An example from Switzerland shows how the subject can really function. Under the leadership of the Mobility Academy of Touring Club Suisse (TCS), and developed with funding from the Migros Group, a concept has been developed to promote cargo bikes in a business and private context. A key part of this was the sharing project Carvelo2go, which proved to be so successful that it was continued after the initial project came to an end in 2019. The idea is simple: instead of a purely digital solution for rental and return, the initiative is based on local partners with bricks and mortar premises, such as shops, cafes and restaurants, who function as hosts. They are responsible for issuing the bikes and take care of service and protection against vandalism. In return, the shops responsible are allowed to use the bikes free of charge for their own transport needs, which means they also act as multipliers. The concept has since spread to more than 80 towns, with 330 bikes in service. Just short of 24,000 people are registered and use the bikes for shopping and on trips of up to ten kilometres.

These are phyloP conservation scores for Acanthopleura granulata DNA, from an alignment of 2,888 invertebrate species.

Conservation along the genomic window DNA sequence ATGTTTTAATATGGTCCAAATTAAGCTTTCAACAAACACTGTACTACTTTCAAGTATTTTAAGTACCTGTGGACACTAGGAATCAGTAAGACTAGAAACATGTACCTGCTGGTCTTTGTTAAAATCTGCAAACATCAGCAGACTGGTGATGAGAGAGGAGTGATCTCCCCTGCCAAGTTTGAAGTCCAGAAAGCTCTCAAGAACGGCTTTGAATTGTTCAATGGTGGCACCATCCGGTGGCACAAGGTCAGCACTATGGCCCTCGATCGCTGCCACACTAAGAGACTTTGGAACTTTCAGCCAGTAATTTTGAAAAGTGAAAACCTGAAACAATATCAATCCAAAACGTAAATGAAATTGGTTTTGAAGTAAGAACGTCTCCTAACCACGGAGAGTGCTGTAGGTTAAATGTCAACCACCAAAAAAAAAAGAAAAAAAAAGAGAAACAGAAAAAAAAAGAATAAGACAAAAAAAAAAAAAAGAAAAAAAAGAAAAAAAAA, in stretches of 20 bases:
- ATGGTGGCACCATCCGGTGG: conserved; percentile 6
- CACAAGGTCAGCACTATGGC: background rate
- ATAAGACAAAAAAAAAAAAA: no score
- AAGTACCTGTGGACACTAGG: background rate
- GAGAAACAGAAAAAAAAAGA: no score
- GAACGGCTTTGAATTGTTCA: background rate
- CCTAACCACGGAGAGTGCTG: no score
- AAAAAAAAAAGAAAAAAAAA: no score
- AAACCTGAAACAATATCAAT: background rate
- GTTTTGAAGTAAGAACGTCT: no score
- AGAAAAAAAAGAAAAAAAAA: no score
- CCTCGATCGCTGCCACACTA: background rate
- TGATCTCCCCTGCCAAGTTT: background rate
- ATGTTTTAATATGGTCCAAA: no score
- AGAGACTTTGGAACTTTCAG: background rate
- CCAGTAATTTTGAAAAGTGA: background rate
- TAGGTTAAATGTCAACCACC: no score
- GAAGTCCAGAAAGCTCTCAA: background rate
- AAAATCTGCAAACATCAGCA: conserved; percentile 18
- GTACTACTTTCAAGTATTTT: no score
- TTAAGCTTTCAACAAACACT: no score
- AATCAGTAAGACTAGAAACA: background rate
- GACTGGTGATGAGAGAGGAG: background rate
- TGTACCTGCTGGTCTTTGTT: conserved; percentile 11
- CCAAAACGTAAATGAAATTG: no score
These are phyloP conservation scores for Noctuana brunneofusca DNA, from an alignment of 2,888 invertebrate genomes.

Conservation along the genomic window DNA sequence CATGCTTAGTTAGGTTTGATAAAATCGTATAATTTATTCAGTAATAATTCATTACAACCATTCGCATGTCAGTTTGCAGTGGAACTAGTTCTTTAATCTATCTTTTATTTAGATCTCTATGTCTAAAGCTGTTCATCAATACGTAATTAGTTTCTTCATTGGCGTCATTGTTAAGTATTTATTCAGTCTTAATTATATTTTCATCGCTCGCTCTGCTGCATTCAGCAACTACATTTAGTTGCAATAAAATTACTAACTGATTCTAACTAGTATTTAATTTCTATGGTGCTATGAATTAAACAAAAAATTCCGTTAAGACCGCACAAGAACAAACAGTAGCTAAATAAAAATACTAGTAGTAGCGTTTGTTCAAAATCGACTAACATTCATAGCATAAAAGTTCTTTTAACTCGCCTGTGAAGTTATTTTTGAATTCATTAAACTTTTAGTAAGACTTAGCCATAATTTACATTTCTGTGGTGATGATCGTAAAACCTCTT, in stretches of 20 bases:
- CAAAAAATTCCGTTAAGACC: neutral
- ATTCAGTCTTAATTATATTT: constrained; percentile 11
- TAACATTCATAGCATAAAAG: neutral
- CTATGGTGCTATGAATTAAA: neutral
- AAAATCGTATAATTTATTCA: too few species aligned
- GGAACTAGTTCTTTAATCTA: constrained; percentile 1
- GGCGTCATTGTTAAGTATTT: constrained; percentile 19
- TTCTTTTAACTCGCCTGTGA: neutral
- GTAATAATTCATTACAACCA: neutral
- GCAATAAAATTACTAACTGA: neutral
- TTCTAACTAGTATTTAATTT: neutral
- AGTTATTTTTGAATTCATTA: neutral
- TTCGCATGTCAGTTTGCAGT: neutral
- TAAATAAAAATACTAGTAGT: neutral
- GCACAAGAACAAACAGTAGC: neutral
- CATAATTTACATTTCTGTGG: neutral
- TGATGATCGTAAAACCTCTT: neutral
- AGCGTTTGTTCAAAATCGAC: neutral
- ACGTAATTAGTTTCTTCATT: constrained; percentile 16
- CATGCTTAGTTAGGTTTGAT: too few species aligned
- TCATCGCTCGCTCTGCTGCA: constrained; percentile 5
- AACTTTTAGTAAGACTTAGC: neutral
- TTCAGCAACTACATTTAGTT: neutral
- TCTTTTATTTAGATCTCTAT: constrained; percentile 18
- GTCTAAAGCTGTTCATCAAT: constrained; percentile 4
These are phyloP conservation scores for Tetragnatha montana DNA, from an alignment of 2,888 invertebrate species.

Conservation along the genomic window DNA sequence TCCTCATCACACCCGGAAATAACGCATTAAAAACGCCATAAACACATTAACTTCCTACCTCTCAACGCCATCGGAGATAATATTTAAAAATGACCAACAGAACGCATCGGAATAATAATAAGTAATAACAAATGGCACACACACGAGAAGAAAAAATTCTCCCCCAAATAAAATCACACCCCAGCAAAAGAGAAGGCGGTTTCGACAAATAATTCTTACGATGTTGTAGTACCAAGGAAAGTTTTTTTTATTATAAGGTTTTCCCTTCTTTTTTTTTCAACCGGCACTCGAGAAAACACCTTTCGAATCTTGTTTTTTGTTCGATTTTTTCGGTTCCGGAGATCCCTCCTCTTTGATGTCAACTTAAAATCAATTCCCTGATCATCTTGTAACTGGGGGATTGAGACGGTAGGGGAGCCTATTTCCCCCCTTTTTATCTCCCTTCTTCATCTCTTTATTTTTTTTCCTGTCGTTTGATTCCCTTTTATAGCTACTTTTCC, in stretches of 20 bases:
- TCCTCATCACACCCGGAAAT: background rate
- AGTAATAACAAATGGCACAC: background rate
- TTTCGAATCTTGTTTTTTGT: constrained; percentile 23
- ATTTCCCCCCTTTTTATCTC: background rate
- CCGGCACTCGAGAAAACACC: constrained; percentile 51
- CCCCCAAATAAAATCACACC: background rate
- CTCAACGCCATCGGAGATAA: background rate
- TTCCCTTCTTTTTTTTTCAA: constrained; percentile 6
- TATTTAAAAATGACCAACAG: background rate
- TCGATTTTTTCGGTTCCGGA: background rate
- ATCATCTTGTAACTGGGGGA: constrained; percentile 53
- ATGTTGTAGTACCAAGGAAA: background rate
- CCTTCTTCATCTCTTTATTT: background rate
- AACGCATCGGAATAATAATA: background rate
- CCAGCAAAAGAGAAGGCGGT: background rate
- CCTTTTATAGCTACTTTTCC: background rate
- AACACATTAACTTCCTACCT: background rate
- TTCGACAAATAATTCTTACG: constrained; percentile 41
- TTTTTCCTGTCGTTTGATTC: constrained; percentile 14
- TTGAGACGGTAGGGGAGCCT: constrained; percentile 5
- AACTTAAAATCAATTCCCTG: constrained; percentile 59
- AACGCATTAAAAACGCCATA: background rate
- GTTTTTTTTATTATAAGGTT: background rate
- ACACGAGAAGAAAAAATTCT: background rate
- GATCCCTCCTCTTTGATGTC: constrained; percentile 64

However, arranging a successful large-scale rollout of a project such as this also requires an improvement in the underlying conditions. And this is where the problem lies: a lot of municipalities have missed the chance of pressing the right buttons in time and implementing the necessary changes in infrastructure. Cycle tracks, for instance, are often too narrow for the wider cargo bikes, and parking spaces are extremely scarce. Arne Behrensen points out though that a cargo bike can be conveniently parked in a car space or at the side of the road. However, this solution repeatedly leads to conflicts, as happened recently in Graz, Austria, where a cargo bike rider parking on spaces intended for cars was issued a legal warning by the city authorities. In the long term, it would make more sense if dedicated areas were reserved for cargo bikes. “We need more spaces that offers sufficient parking facilities for all types of bicycle,” says the expert. This means infrastructures should not be designed solely for cars, but should also take other vehicles into account. The state and local authority regulations governing parking spaces also need to be adapted accordingly.